Monday, July 02, 2012

"Tsz, Tsz, Tsz."

Several years ago, my friend Barbara phoned to ask if the school could use some "hats and costumes and belts and other stuff." She had acquired dozens of boxes of "refuse" from, we speculated, a bankrupt party supply store while in quest of a quantity of artificial flowers for an art project, but only upon the condition that she also take the "hats and costumes and belts and other stuff," for which she had no use.

This is how we came into possession of our Caps For Sale supplies: dozens of blue, red, white, and "straw" hats, made for the heads of children and designed to nest together in a shelf-friendly manner.

The children of Woodland Park love playing Caps For Sale, based upon the book by author Esphyr Slobodkina, but this was the first time we ever tried playing it outdoors and we chose a spot right at the bottom of our concrete slope.

The game has become a bit ritualized through repetition. I started by playing the peddler, under the "condition" that others would get a turn after me. I balanced a stack of caps atop my head, first my own ball cap, then some straw ones, then some blue ones, then some white ones, then some red ones on the very top. I walked back and forth a few times calling out, "Caps! Caps for sale! Fifty cents a cap!" before sitting down for a rest with my back to the slope. The moment I'm asleep, the monkeys creep down from the tree and snatch my caps. I always remember to hold onto my ball cap so they don't take that too.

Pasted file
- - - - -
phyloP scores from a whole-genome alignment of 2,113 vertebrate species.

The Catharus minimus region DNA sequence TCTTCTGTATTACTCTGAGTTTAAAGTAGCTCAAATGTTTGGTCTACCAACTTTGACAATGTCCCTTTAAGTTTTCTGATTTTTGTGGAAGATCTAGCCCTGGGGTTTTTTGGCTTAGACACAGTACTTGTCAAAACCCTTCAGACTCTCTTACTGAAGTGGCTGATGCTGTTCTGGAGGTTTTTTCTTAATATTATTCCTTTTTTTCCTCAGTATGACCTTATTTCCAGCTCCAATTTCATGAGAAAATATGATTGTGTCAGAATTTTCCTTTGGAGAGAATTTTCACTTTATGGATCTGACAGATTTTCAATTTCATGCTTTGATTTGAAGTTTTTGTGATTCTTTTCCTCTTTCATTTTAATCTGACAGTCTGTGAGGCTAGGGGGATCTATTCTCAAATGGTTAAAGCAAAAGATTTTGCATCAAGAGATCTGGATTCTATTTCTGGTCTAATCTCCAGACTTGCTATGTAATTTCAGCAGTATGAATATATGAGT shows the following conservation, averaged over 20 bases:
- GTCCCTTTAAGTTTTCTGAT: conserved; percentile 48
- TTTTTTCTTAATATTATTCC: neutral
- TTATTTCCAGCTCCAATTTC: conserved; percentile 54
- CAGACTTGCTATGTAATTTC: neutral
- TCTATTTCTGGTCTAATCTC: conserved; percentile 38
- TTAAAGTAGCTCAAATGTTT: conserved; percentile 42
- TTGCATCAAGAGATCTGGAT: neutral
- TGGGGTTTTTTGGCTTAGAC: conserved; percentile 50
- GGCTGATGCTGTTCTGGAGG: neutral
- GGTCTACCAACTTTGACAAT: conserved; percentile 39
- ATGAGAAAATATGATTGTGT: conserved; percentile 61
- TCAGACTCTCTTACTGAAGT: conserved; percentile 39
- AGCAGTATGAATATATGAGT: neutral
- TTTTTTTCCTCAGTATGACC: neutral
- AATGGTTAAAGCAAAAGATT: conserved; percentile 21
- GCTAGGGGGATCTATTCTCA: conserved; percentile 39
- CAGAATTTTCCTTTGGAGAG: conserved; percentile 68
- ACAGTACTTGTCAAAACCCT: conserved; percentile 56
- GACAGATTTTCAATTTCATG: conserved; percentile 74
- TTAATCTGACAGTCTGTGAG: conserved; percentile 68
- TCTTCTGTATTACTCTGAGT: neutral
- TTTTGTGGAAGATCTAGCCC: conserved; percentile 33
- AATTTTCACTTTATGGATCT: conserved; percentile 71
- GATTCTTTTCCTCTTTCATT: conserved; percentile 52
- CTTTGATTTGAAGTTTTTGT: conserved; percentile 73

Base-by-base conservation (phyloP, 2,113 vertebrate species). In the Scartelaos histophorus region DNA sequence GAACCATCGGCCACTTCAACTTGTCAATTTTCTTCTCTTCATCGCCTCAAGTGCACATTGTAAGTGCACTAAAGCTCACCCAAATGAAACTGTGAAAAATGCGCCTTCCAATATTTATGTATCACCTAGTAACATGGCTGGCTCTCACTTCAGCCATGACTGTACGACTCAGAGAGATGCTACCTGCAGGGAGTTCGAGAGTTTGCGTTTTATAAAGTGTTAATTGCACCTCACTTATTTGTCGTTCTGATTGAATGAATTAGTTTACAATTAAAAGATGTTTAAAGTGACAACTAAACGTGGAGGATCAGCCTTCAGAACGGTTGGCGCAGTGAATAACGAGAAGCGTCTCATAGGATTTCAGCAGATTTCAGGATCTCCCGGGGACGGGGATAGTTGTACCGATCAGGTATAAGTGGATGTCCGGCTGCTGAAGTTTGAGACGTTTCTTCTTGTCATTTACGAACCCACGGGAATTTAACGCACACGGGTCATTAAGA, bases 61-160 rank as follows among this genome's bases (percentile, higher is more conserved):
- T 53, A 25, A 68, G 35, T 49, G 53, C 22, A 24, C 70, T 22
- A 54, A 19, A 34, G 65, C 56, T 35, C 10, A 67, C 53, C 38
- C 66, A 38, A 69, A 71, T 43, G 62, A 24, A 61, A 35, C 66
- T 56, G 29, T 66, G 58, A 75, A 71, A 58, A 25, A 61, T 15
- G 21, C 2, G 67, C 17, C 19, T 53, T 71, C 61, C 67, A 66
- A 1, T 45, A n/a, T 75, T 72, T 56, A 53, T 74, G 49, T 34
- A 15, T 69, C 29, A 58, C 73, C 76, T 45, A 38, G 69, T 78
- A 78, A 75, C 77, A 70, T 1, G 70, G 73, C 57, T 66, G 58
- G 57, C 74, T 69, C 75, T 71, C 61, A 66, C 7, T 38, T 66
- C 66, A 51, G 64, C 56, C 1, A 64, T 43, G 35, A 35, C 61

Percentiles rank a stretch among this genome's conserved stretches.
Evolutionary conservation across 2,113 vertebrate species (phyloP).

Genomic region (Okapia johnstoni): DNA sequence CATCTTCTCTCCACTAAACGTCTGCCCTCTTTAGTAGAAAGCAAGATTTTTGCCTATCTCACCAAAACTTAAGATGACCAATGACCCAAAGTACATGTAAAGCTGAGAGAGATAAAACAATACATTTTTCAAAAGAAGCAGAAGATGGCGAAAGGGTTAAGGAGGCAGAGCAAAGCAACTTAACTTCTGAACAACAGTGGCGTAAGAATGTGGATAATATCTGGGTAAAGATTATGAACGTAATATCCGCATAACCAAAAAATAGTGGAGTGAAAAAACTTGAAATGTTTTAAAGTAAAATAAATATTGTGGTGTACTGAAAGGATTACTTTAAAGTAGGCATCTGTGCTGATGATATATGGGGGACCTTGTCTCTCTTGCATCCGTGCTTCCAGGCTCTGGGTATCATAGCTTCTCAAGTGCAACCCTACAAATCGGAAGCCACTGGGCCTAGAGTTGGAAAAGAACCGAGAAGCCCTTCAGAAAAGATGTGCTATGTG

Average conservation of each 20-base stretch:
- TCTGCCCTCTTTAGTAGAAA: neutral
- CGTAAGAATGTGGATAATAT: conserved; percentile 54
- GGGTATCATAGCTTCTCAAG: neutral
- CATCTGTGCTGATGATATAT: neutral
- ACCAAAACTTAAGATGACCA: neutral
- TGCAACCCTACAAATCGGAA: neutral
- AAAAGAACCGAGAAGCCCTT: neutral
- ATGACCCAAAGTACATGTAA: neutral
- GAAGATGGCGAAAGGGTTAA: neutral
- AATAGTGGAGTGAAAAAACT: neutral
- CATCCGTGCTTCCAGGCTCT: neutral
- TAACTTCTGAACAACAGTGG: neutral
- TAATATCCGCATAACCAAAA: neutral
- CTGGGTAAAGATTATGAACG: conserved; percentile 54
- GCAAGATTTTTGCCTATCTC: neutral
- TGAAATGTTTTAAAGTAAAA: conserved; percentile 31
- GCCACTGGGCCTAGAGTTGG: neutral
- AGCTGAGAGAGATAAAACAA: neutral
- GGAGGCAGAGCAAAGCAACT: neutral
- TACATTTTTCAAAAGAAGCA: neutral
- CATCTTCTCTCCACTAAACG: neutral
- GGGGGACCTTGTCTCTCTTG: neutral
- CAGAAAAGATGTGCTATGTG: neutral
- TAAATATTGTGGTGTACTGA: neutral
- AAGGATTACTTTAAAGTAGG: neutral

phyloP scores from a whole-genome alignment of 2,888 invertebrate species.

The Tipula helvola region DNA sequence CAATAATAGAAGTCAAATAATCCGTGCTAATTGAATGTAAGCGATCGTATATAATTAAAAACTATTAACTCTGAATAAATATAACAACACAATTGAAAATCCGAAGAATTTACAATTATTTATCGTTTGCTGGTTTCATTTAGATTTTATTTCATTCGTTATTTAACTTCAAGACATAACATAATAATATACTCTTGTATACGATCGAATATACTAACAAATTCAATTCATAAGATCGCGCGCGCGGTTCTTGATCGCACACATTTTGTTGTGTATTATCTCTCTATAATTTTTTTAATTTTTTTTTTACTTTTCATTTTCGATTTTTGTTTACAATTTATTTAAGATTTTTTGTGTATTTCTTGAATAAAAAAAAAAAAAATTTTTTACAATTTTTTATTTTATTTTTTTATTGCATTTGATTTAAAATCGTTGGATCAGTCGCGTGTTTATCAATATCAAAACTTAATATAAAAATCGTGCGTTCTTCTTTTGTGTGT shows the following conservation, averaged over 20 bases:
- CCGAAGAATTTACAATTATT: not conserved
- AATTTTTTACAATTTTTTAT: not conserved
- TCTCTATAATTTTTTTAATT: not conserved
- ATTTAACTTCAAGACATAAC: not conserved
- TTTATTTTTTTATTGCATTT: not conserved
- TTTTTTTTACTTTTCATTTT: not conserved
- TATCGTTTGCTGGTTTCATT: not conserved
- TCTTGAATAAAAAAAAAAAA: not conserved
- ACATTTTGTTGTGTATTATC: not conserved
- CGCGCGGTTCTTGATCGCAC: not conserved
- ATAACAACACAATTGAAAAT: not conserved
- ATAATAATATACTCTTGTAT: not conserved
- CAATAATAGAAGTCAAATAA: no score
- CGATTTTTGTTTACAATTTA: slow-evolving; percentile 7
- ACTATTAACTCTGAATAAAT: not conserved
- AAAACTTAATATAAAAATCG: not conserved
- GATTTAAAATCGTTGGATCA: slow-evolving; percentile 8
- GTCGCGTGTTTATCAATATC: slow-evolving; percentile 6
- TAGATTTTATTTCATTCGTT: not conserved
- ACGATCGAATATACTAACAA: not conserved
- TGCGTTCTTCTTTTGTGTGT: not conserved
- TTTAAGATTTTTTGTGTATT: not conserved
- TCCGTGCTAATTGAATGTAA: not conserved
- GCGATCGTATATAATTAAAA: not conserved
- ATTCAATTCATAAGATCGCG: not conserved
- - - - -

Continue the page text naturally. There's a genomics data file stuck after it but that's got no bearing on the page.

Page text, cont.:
When I woke up I checked my caps: "No caps!"  I looked to the left of me, I looked to the right of me, I looked behind me, I looked behind the tree. Then I looked up into the tree and on every branch sat a monkey and on every monkey was one of my caps.

I shook a finger at them, "You monkeys you, you give me back my caps!"

"Tsz, tsz, tsz."

I shook both fists at them, "You monkeys you, you give me back my caps!"

"Tsz, tsz, tsz."

I stomped my foot, "You monkeys you, you give me back my caps!"

"Tsz, tsz, tsz."

I stomped both feet, "You monkeys you, you give me back my caps!"

"Tsz, tsz, tsz." (Oh, how the children love play acting this defiance.)

Then, in frustration, I threw down my own cap and the monkeys, in imitation, threw down their caps, which I then returned carefully to my head before heading back into town calling, "Caps! Caps for sale! Fifty cents a cap!"

Now was the time for me to start moving myself out of the activity. I orchestrated the first couple rounds of hat stacking, narrating, and turn-taking, and that was enough as these 2, 3, 4, and 5 year olds who then played Caps For Sale over and over and over.

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Anonymous said...

We also regularly rolemplay this wonderful story. I learned that, to make it even more fun, get the monkeys to "copy" the pedlar. The tsz tsz got a bit boring so now the peddlar can do all kinds of silly things.

Pedlar: u r sooo naughty!
Monkeys: u r soooo naughty!
Pedlar: oh no i M not!!
Monkeys: oh no i am not!
Try this one, they will love it even more, promise.

"Miss Missa" said...

I'm envious of your hat collection, I must say! We've tried making some in our art studio, but in the end, the children opt for invisible, imaginary hats.